The bench, however, noted that referring the issue to a constitution bench may not provide a solution since a decision by it would take long while such cases would keep coming up in quest of speedy disposal. It observed there could be “numerous peculiar situations” in a marriage and when “it is almost impossible to understand human beings, devising a thumb rule to grant divorce in such cases is very difficult”.
The bench appointed four amicus in the case — senior advocates V Giri, Dushyant Dave, Indira Jaising and Meenakshi Arora — and sought their assistance in finding legal answers to two questions it framed.
It sought to know whether the top court should exercise its power under Article 142 at all or whether it could be done on a case-to-case basis. Further, what could be the broad parameters for exercise of such power to dissolve a marriage without referring a couple to a family court to wait for the mandatory period.

Sunday, May 10, 2015

Supreme Court issues notice on PIL seeking India to be official called Bharat

Supreme Court of India on 24 April 2015, issued notice on a Public Interest Litigation petition which seeks to change the name of the country from ‘India’ to ‘Bharat’.

Case Number Writ Petition (Civil) No. 203 of 2015
Case Title Niranjan Bhatwal v. Union of India and Others.


Article 1 of the Constitution of India provides:

1. Name and territory of the Union

(1) India, that is Bharat, shall be a Union of States…


Bhatwal’s petition inter alia seeks:

The name of the country be recognised as Bharat instead of India;
Union and State Governments be restrained from using the name of India for any government purposes and in official papers;
The non- government organisations and corporates also be directed to use ‘Bharat’ for all official and unofficial purposes.


The petition raises a question that whether the insertion of India in ‘Article 1 of the Constitution’ was just for the purpose reference, in order to repeal the Government of India Act 1935, and the Indian Independence Act 1947, wherein the country had been referred to as India, and sought to be repealed by Article 395 of the Constitution.

395. Repeals
The Indian Independence Act, 1947 , and the Government of India Act, 1935 , together with all enactment s amending or supplementing the latter Act, but not including the Abolition of Privy Council Jurisdiction Act, 1949 , are hereby repealed

Petition also raises a question whether insertion of ‘India’ was merely for the purpose of making a reference for the de-jure recognition of the country by countries of other parts of the world for diplomatic purposes.
Petition asks whether Hindi language excerpts of Article 1 – clause 1 of the Constitution of India denote the same meaning, as it denotes in the English language of the Constitution in relation to establish the name of the country.

Supreme Court Vs Traditional Norms. Live-In Relationships Ruled As Marriage Under Law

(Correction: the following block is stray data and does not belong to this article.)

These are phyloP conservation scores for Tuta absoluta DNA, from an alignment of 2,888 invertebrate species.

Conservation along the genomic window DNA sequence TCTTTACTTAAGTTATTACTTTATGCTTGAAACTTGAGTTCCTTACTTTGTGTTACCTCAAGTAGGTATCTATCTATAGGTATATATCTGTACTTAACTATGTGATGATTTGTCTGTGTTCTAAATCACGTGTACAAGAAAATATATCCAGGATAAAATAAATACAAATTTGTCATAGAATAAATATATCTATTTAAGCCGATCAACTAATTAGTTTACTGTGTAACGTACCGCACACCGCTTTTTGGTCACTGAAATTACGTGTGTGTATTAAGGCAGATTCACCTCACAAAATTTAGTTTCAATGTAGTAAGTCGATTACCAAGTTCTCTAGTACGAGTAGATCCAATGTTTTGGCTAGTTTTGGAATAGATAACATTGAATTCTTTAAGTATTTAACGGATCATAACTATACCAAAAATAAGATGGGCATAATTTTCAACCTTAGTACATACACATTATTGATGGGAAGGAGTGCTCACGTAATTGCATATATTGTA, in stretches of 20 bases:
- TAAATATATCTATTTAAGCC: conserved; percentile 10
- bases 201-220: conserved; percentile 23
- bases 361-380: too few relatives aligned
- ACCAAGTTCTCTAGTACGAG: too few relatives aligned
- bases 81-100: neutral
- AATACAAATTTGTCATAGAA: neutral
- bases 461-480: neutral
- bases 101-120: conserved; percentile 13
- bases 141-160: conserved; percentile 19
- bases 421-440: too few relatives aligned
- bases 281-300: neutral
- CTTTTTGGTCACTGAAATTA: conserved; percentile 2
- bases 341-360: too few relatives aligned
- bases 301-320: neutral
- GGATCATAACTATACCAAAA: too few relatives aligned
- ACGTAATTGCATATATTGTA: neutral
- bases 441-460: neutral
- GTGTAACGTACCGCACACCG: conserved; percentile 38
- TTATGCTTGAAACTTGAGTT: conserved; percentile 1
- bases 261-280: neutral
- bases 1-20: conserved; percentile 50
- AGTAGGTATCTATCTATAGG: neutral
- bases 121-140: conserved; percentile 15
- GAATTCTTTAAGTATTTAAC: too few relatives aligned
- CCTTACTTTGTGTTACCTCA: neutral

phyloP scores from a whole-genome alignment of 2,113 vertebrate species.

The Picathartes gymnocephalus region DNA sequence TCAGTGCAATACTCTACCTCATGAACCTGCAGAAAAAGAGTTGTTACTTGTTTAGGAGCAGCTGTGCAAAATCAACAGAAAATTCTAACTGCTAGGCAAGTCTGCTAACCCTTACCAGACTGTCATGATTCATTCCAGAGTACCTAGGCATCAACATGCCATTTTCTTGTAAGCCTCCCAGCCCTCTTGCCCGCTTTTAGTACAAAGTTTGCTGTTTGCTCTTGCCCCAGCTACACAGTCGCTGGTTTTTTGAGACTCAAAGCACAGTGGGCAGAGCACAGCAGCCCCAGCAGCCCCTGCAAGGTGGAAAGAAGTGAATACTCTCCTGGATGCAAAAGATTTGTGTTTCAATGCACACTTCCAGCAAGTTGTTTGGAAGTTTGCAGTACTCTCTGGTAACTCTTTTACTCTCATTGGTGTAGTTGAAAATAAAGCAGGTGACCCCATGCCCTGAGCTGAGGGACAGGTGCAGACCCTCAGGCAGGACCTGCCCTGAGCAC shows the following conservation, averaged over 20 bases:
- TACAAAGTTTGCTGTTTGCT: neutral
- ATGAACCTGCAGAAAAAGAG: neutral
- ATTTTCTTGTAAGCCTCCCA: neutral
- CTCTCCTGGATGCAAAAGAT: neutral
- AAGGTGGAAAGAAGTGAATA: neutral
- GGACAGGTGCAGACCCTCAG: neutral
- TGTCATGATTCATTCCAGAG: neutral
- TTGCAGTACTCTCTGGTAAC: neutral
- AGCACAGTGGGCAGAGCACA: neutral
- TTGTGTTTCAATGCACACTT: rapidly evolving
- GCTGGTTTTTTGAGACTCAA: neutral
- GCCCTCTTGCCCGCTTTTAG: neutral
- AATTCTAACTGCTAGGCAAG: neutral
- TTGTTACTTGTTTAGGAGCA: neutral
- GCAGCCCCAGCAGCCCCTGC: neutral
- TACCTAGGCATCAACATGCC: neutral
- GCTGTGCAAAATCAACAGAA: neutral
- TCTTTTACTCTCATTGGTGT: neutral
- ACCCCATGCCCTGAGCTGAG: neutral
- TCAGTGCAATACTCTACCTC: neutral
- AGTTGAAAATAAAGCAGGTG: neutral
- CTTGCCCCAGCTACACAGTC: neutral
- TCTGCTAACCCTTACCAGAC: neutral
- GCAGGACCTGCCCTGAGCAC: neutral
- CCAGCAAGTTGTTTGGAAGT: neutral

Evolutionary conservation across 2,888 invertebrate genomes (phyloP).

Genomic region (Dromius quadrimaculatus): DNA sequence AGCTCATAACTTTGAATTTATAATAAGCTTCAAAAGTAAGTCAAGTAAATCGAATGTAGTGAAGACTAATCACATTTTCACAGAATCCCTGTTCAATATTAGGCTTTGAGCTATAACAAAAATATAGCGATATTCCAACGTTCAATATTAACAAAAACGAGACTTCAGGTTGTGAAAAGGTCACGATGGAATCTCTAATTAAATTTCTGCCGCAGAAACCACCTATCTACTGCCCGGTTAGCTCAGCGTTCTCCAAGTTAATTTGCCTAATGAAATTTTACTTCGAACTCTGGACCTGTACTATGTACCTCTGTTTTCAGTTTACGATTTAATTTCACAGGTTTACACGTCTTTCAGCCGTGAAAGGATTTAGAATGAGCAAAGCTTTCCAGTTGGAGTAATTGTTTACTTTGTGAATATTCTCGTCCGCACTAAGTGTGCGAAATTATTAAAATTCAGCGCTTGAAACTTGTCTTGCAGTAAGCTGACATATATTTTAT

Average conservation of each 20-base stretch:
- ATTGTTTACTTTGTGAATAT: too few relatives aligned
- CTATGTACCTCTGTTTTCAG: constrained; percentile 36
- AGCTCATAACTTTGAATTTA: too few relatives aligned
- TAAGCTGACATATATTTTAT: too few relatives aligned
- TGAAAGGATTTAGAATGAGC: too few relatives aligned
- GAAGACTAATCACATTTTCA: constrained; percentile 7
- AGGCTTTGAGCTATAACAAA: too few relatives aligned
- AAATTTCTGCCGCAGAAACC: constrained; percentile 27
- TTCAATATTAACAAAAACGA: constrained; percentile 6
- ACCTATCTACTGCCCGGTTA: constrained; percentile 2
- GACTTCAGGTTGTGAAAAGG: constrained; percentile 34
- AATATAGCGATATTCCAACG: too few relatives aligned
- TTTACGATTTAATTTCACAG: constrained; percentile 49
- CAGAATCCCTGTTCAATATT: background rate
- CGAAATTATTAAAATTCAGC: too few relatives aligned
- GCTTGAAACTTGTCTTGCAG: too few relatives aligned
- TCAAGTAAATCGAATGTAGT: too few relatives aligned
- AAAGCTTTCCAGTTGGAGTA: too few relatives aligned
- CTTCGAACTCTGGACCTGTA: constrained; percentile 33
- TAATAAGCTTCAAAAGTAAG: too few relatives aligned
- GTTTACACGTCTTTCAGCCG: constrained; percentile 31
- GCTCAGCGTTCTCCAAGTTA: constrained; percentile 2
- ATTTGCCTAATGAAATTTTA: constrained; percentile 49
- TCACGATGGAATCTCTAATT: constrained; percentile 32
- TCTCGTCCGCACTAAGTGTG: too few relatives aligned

Supreme Court ruled that domestic relationships where a couple lives together, outside of marriage, will be considered as marriage under the law. Such relationships, also known as live-ins have over time become increasingly popular. They allow individuals the freedom of getting to know one another without the burden of a legally binding relationship.
These easy-in easy-out relationships exclude the abhorrent mess of family drama and prolonged legal battles in case the couple decides to break up. Expectedly so, these relationships are considered a taboo in Indian social culture. It is therefore even more surprising that the Supreme Court now considers them to be marriage.
But before we pursue deciphering the legal argument, let us try to understand what constitutes a live-in relationship based on the following court judgments.
Defining 'live-in':
Indira Sarma vs VKV Sarma
The judgement of Indira Sarma vs VKV Sarma by the Supreme Court, came in as a breath of fresh air. Amidst the lack of specific legislation on the subject, the apex court made an important decision to discuss live-in relationships under the pretext of the Domestic Violence Act. The court stated, "Live-in or marriage-like relationship is neither a crime nor a sin though socially unacceptable in this country. The decision to marry or not to marry or to have a heterosexual relationship is intensely personal".
It was the task of the court to determine whether this live-in relationship fell under the definition of "domestic relationship" under section 2(f) of the Protection of Women from Domestic Violence Act, 2005. Thus the court had to determine if this relationship amounted to a "relationship in the nature of marriage".
There is no legal definition for a live-in relationship. It is understood to be a domestic relationship between two people in a romantic relationship. Sexual intimacy is popularly accepted, although not mandatory.